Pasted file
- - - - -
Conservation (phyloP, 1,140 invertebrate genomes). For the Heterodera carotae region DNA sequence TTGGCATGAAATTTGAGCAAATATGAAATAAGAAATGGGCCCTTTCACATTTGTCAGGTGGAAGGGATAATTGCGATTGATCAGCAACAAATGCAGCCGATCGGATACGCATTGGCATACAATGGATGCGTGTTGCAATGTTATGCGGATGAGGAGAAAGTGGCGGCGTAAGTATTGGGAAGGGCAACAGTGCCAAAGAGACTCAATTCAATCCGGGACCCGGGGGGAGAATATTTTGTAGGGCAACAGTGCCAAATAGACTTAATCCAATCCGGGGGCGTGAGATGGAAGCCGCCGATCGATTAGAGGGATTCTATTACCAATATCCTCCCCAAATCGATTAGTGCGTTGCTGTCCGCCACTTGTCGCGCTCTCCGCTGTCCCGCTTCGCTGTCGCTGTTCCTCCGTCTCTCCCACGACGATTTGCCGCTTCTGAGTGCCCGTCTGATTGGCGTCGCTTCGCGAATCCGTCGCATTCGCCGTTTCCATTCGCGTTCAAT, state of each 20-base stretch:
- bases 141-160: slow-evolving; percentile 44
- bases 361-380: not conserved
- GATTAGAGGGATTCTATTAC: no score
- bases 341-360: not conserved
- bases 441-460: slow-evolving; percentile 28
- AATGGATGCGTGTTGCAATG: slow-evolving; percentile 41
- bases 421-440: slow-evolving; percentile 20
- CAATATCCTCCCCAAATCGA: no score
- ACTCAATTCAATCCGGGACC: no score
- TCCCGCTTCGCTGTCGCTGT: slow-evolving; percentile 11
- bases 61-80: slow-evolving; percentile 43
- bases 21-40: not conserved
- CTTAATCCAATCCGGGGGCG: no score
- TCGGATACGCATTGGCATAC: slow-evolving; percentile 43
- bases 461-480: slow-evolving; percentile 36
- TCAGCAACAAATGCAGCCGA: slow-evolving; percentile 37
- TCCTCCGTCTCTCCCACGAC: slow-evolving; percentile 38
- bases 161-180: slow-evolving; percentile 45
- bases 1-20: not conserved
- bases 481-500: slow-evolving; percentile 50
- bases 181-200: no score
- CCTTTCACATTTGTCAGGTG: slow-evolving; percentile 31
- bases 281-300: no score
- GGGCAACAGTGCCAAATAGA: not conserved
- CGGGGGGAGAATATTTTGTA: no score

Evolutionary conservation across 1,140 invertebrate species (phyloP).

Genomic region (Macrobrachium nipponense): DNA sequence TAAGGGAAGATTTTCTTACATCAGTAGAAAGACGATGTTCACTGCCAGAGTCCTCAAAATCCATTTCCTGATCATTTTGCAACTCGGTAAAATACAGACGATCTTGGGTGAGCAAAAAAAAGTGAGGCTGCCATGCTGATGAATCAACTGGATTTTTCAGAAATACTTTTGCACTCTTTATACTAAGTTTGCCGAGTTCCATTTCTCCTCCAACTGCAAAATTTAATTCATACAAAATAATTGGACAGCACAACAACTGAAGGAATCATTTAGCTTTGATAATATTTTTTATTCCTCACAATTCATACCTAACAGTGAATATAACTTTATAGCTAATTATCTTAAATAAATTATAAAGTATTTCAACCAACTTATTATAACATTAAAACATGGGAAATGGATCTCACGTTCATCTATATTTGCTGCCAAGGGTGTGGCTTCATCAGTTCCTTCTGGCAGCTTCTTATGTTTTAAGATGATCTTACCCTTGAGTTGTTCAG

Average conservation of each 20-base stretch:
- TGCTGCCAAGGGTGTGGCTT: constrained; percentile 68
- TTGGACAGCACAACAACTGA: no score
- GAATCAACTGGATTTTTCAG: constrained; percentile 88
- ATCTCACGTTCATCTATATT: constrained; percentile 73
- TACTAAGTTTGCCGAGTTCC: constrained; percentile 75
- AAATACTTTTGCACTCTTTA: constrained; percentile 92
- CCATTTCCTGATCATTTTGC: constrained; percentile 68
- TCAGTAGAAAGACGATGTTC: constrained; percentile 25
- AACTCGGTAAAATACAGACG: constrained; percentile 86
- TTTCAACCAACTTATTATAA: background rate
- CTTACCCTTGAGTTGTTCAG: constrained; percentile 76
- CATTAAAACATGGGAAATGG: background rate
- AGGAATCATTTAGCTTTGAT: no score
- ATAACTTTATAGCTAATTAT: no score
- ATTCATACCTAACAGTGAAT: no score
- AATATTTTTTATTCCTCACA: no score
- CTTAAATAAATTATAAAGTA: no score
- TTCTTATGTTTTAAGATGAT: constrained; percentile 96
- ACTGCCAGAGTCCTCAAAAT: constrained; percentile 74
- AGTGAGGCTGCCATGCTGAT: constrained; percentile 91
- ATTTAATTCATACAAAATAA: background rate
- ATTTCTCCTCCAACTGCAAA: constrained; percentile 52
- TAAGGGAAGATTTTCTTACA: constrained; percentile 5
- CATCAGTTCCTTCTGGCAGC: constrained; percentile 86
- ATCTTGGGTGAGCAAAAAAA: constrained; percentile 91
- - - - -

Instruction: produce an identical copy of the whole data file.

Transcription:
Conservation (phyloP, 1,140 invertebrate genomes). For the Heterodera carotae region DNA sequence TTGGCATGAAATTTGAGCAAATATGAAATAAGAAATGGGCCCTTTCACATTTGTCAGGTGGAAGGGATAATTGCGATTGATCAGCAACAAATGCAGCCGATCGGATACGCATTGGCATACAATGGATGCGTGTTGCAATGTTATGCGGATGAGGAGAAAGTGGCGGCGTAAGTATTGGGAAGGGCAACAGTGCCAAAGAGACTCAATTCAATCCGGGACCCGGGGGGAGAATATTTTGTAGGGCAACAGTGCCAAATAGACTTAATCCAATCCGGGGGCGTGAGATGGAAGCCGCCGATCGATTAGAGGGATTCTATTACCAATATCCTCCCCAAATCGATTAGTGCGTTGCTGTCCGCCACTTGTCGCGCTCTCCGCTGTCCCGCTTCGCTGTCGCTGTTCCTCCGTCTCTCCCACGACGATTTGCCGCTTCTGAGTGCCCGTCTGATTGGCGTCGCTTCGCGAATCCGTCGCATTCGCCGTTTCCATTCGCGTTCAAT, state of each 20-base stretch:
- bases 141-160: slow-evolving; percentile 44
- bases 361-380: not conserved
- GATTAGAGGGATTCTATTAC: no score
- bases 341-360: not conserved
- bases 441-460: slow-evolving; percentile 28
- AATGGATGCGTGTTGCAATG: slow-evolving; percentile 41
- bases 421-440: slow-evolving; percentile 20
- CAATATCCTCCCCAAATCGA: no score
- ACTCAATTCAATCCGGGACC: no score
- TCCCGCTTCGCTGTCGCTGT: slow-evolving; percentile 11
- bases 61-80: slow-evolving; percentile 43
- bases 21-40: not conserved
- CTTAATCCAATCCGGGGGCG: no score
- TCGGATACGCATTGGCATAC: slow-evolving; percentile 43
- bases 461-480: slow-evolving; percentile 36
- TCAGCAACAAATGCAGCCGA: slow-evolving; percentile 37
- TCCTCCGTCTCTCCCACGAC: slow-evolving; percentile 38
- bases 161-180: slow-evolving; percentile 45
- bases 1-20: not conserved
- bases 481-500: slow-evolving; percentile 50
- bases 181-200: no score
- CCTTTCACATTTGTCAGGTG: slow-evolving; percentile 31
- bases 281-300: no score
- GGGCAACAGTGCCAAATAGA: not conserved
- CGGGGGGAGAATATTTTGTA: no score

Evolutionary conservation across 1,140 invertebrate species (phyloP).

Genomic region (Macrobrachium nipponense): DNA sequence TAAGGGAAGATTTTCTTACATCAGTAGAAAGACGATGTTCACTGCCAGAGTCCTCAAAATCCATTTCCTGATCATTTTGCAACTCGGTAAAATACAGACGATCTTGGGTGAGCAAAAAAAAGTGAGGCTGCCATGCTGATGAATCAACTGGATTTTTCAGAAATACTTTTGCACTCTTTATACTAAGTTTGCCGAGTTCCATTTCTCCTCCAACTGCAAAATTTAATTCATACAAAATAATTGGACAGCACAACAACTGAAGGAATCATTTAGCTTTGATAATATTTTTTATTCCTCACAATTCATACCTAACAGTGAATATAACTTTATAGCTAATTATCTTAAATAAATTATAAAGTATTTCAACCAACTTATTATAACATTAAAACATGGGAAATGGATCTCACGTTCATCTATATTTGCTGCCAAGGGTGTGGCTTCATCAGTTCCTTCTGGCAGCTTCTTATGTTTTAAGATGATCTTACCCTTGAGTTGTTCAG

Average conservation of each 20-base stretch:
- TGCTGCCAAGGGTGTGGCTT: constrained; percentile 68
- TTGGACAGCACAACAACTGA: no score
- GAATCAACTGGATTTTTCAG: constrained; percentile 88
- ATCTCACGTTCATCTATATT: constrained; percentile 73
- TACTAAGTTTGCCGAGTTCC: constrained; percentile 75
- AAATACTTTTGCACTCTTTA: constrained; percentile 92
- CCATTTCCTGATCATTTTGC: constrained; percentile 68
- TCAGTAGAAAGACGATGTTC: constrained; percentile 25
- AACTCGGTAAAATACAGACG: constrained; percentile 86
- TTTCAACCAACTTATTATAA: background rate
- CTTACCCTTGAGTTGTTCAG: constrained; percentile 76
- CATTAAAACATGGGAAATGG: background rate
- AGGAATCATTTAGCTTTGAT: no score
- ATAACTTTATAGCTAATTAT: no score
- ATTCATACCTAACAGTGAAT: no score
- AATATTTTTTATTCCTCACA: no score
- CTTAAATAAATTATAAAGTA: no score
- TTCTTATGTTTTAAGATGAT: constrained; percentile 96
- ACTGCCAGAGTCCTCAAAAT: constrained; percentile 74
- AGTGAGGCTGCCATGCTGAT: constrained; percentile 91
- ATTTAATTCATACAAAATAA: background rate
- ATTTCTCCTCCAACTGCAAA: constrained; percentile 52
- TAAGGGAAGATTTTCTTACA: constrained; percentile 5
- CATCAGTTCCTTCTGGCAGC: constrained; percentile 86
- ATCTTGGGTGAGCAAAAAAA: constrained; percentile 91